Huduma Poa Health Network Kenya: Who are we and What do we do?

Huduma Poa Health Network is a social franchise ran by Kisumu Medical and Education Trust-KMET through the support of USAID in partnership with PS-Kenya and the Ministry of Health. The franchise was officially launched on January 30th 2013.


The network is currently made up of 80 privately owned Health Facilities serving urban and rural undeserved population with 63% rural and 37% urban distribution.

Huduma Poa operates in 15 counties drawn from the former Nyanza, Western and Rift Valley Provinces.

The network aims at harnessing skills and energies of private health providers to integrate health services & ensure their facilities are a one – stop shop for the target undeserved communities.

To realize this, the Franchise builds capacity of healthcare providers through workshops, quality assurance and on job training based on Ministry Of Health Standard operating procedures to enable them offer:

  • Family planning method mix;
  • HIV counselling & testing;
  • HIV care and treatment
  • Prevention of mother to child transmission of HIV/AID
  •  Cervical cancer screening,
  •  Integrated management of childhood illnesses
  • and TB case detection, treatment and follow-up

The franchise has an established demand creation component comprising of 160 community health workers and 5 demand creation officers mandated to forge linkages between the facilities and target communities to promote demand for and access to the health services in line with Ministry Of Health’s community strategy.

Within a period of 2 years Huduma Poa has reached to 143,000 women of reproductive age with integrated Reproductive health services and information through:

Huduma Poa Service Delivery Points, Huduma Poa Days, Community Health Promotion Sessions & Outreaches.

For more info, visit our website KMET.

By Emmanuel Oyier  Twitter: @owyier

Huduma Poa Holds Review Meetings in Kisii, Kisumu and Homabay

Members of the KMET Huduma Poa Health Franchise have come together in the third quarter of the year to jointly reflect on their combined efforts and contribution to the USAID Health Communication and Marketing (HCM) program deliverables.

The reviews focused on facility and community performances for a period of 1 year (year 3 of HCM implementation) bringing together community health workers, health providers and members of the Ministry of Health who focused their discussions on demand creation and quality of service delivery data generated from various communities and franchise facilities.

During experience sharing in three of such review meetings in Kisii, Kisumu and Homa Bay regions it came out strongly that health providers need to nurture and sustain a good working relationship with Community Health Workers (CHWs) for successful referral of clients and creation of demand for health services.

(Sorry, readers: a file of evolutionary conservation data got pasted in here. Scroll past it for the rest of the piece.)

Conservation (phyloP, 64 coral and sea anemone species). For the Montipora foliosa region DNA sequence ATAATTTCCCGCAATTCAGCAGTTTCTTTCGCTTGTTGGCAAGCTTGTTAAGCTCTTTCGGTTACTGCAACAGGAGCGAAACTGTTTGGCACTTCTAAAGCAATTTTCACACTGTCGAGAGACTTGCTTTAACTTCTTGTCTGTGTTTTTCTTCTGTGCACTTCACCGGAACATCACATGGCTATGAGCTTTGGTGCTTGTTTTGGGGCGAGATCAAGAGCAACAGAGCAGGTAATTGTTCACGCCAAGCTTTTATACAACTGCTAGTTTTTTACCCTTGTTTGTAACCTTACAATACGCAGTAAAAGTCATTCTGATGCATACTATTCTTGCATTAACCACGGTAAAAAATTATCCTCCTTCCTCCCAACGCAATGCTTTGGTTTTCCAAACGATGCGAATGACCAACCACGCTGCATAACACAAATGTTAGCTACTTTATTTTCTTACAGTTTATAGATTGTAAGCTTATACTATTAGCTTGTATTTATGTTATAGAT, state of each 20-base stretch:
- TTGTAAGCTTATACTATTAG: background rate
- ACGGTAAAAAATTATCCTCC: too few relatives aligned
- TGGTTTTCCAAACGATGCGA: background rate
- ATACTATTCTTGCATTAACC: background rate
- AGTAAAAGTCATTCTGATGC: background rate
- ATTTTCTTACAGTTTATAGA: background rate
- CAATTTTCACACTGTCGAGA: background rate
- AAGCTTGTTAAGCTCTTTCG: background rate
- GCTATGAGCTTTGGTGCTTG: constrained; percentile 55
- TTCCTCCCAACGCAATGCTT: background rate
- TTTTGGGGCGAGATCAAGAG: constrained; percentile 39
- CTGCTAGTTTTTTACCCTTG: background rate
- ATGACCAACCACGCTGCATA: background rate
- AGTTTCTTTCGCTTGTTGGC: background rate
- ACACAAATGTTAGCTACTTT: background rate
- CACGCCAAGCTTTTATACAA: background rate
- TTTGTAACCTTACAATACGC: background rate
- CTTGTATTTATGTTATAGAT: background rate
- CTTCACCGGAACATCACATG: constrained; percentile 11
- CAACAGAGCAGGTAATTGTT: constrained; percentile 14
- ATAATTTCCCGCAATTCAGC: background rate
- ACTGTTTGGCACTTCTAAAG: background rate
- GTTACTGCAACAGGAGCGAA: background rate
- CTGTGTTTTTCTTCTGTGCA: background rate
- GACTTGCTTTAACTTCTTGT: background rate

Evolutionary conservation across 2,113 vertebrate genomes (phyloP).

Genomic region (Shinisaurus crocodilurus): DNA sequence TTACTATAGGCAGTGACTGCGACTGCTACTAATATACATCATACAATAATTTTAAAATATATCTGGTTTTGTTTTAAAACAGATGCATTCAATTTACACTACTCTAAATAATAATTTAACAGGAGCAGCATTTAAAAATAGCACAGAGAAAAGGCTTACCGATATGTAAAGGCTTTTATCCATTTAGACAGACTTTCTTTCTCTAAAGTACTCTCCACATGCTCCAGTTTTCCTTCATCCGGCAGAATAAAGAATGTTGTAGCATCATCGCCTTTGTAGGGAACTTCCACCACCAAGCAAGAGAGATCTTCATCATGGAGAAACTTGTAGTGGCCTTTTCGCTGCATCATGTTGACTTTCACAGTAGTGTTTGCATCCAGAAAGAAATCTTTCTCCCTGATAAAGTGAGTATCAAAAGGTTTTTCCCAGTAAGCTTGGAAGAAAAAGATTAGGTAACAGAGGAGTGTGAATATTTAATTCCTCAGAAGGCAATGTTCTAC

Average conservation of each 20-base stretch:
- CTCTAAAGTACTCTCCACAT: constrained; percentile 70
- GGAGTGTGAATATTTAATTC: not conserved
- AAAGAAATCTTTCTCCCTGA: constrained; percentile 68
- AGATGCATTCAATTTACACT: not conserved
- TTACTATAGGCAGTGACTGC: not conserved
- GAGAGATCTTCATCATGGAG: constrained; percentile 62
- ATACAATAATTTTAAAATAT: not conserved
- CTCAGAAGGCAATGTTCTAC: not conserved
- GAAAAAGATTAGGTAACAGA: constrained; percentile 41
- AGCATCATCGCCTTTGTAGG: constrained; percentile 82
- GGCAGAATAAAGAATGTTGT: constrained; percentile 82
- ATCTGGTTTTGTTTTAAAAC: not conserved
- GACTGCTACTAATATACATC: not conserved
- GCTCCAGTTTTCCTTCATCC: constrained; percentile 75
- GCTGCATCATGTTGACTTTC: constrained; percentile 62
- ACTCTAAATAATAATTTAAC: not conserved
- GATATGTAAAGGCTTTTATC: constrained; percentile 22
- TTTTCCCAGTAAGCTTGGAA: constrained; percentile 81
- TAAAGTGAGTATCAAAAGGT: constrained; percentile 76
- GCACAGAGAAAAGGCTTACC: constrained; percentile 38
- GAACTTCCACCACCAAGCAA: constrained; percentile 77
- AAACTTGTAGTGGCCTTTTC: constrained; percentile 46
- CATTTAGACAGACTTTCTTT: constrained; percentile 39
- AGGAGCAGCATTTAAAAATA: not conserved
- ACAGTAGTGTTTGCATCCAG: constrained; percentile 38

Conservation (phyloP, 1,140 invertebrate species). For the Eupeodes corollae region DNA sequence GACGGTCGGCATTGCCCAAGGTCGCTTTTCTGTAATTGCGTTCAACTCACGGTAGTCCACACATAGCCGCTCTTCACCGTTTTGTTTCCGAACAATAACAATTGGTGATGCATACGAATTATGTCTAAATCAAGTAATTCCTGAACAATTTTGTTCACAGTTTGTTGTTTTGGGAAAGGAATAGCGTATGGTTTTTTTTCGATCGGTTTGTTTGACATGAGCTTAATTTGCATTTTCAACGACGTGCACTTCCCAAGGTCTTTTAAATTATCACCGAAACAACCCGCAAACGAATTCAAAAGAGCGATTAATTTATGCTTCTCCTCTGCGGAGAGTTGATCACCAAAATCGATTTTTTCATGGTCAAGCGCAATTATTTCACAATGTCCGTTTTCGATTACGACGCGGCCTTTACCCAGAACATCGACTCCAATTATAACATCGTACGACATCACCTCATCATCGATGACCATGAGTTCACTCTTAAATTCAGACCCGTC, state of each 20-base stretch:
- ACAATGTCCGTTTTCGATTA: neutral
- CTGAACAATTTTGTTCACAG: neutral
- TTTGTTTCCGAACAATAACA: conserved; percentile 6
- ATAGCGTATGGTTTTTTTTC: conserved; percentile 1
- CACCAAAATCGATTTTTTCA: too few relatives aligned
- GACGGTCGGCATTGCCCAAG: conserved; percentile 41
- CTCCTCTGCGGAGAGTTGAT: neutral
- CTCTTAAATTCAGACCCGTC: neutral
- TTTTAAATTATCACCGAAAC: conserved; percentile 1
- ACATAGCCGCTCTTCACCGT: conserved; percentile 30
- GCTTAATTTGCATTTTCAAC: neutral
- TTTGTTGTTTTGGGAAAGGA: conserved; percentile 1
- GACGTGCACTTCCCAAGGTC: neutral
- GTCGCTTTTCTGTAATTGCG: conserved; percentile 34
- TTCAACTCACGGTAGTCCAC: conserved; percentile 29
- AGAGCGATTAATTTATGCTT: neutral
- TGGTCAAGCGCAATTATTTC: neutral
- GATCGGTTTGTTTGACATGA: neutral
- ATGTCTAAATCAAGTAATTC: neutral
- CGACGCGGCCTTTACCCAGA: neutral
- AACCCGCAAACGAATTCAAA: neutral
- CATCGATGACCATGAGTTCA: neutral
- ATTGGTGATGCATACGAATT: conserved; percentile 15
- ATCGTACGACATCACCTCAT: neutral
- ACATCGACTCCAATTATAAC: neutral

The Huduma Poa Health Network uses CHWs to reach out to members of the community with health promotion messages, to mobilize their communities during health events and to refer clients to the franchise facilities.

Members of the Ministry of Health lauded KMET for actively involving CHWs in the private health sector and training them on key health messages tailored for the communities they serve.

“I am happy that community health workers in my area are well equipped with information aides like family planning counselling bags for community health education. Good work KMET,” exclaimed Joel Milambo the Community Focal Person, Bondo Sub County.

In order to strengthen the synergy between the MoH and the private health sector, social franchise providers were prevail on to continuously submit their performance reports, forecasts and commodity order reports to the ministry of health to ensure reliable and continuous supply of health supplies to the private sector.

KMET Huduma Poa has harnessed the relationship between the ministry of health and the clinics within the Huduma Poa network so that they are able to get free contraceptive and other medical supplies from the government for free provided they document and report those services.

Huduma Poa is yet to hold the last of its review meetings this year for the Western Kenya region on 31st October.

amos onderi

 

 

 

 

 

 

 

By Emmanuel Oyier

Ziba Ufa Launch

KMET in partnership with Simavi yesterday launched the Ziba Ufa project in Migori County, a project which intends to reach the youth with sexual reproductive health information in Kisumu, Migori and Siaya counties.
While launching the project, the Migori Deputy Director, Wafula Nalwa said the project is very relevant and timely since youth are getting lots of sex information via the media and there is need to equip them with the right information.
“Our youth today have a lot of sexual reproductive health challenges because of the messages they get from the media. We must step in and help them because if we don’t, someone will.” Said Nalwa
Nalwa added that the telemedicine concept that the project will be employing to reach the young people with the SRH information is well thought of because, majority of the youth today are IT informed, hence can willingly and frequently access services.